Skip to content

France, you rule!

I know this isn’t a new story, but French police are switching their desktops from using Internet Explorer to Mozilla Firefox. They’ve also switched from Microsoft Office to OpenOffice.org. Now this is progress; c’est fantastique (sorry). France seem to be the only country in Europe to actually recognise there is an alternative to using Windows, IE and MS Office (hey, a new acronym – WIM). I’m not saying there’s anything wrong with using Microsoft solutions, I’m just saying that it’s wrong when everyone uses Microsoft solutions. It’s like putting all your eggs in one basket, although it’s already happened around the world (MS advocates/employees, I’m posting this using Windows and Firefox and have Microsoft Office Outlook open).

Also, the French financial government department are evaluating a move to their desktops to Linux. Considering Microsoft’s ad campaigns about “lower TCO with Windows”, you’d think financiers among all people would know about TCO, wouldn’t you? It remains to be seen what their decision will be.

Also, considering the latest draft law to open up DRM submitted by French MPs (see my previous post), it seems the French know where it’s at, and are pushing in the right direction to create open standards.

Before the Microsoft and Apple people start yelling at me again, I’m not against proprietary software. I use proprietary software and open source stuff every day (both willingly). I think there is a place for proprietary and a place for open source. What I don’t agree with is when companies lock open source solutions out of new and emerging technologies, by closing their standards and patenting stuff.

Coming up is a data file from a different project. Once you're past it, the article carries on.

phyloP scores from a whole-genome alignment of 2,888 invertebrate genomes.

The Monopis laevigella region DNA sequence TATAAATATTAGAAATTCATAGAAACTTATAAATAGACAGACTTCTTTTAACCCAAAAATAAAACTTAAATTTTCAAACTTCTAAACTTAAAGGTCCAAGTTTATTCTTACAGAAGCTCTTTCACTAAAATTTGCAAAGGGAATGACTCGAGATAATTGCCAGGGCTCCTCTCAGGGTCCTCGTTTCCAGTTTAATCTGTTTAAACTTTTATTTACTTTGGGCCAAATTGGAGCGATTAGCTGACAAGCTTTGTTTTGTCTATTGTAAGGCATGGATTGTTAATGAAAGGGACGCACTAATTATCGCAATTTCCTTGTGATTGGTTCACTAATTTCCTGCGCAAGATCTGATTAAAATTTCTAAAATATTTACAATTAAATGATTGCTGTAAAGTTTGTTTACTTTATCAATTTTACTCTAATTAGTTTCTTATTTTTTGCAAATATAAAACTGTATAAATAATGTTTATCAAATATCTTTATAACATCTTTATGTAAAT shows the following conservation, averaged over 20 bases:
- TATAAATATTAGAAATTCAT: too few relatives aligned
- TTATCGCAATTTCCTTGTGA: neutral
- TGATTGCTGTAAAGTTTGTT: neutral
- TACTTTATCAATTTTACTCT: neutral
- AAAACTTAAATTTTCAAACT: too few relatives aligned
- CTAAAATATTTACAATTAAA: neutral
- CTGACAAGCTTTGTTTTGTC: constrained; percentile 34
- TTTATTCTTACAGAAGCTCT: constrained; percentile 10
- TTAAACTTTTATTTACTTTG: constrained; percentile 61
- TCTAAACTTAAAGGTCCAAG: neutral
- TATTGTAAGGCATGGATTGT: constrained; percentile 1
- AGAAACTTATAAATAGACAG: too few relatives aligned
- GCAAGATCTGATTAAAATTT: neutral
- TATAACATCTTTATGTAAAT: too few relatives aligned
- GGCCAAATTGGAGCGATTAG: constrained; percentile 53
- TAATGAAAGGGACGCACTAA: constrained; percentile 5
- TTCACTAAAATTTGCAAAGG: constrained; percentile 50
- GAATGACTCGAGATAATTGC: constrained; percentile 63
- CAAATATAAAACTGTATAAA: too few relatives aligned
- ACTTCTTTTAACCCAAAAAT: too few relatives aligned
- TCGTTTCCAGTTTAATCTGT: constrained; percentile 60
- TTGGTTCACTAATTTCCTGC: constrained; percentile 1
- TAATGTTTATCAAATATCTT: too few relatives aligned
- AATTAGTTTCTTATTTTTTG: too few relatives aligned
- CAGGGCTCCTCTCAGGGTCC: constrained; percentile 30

Open standards are great. Think about it; the only reason the internet is as popular as it is today is because it is based on open standards. TCP/IP, HTTP and HTML can all be understood and built into by any platform. Imagine what it would be like if one company controlled all these standards with, say, a patent. Open source would immediately be locked out for a start, if a patent was involved, and other companies would end up having to pay fees. People would have to pay this parent company to set up a website, to use their technology. We’d be in a mess, basically.

So make your choice about what solution to use. Choose the solution that is best for the job, whether that be a proprietary solution or an open source solution. But, please, be aware of the alternatives and if you’re pushing the next-generation internet, make it an open standard. Thanks, the [open source] community thank you, and it’ll probably be more popular too.

Like this post?

If you would like to support the time and effort I have put into my tutorials and writing, please consider making a donation.

Post a Comment

On some sites, you must be logged in to post a comment. This is not the case on this site.
Your email address is not made public or shared. Required fields are marked with *.
*
*
*

Posting a comment signifies you accept the privacy policy.
Please note — usually your comment will appear straight away but sometimes it will be held for approval (this is due to the spam filter). If your comment is waiting to be approved, please don’t post it again! It will appear eventually.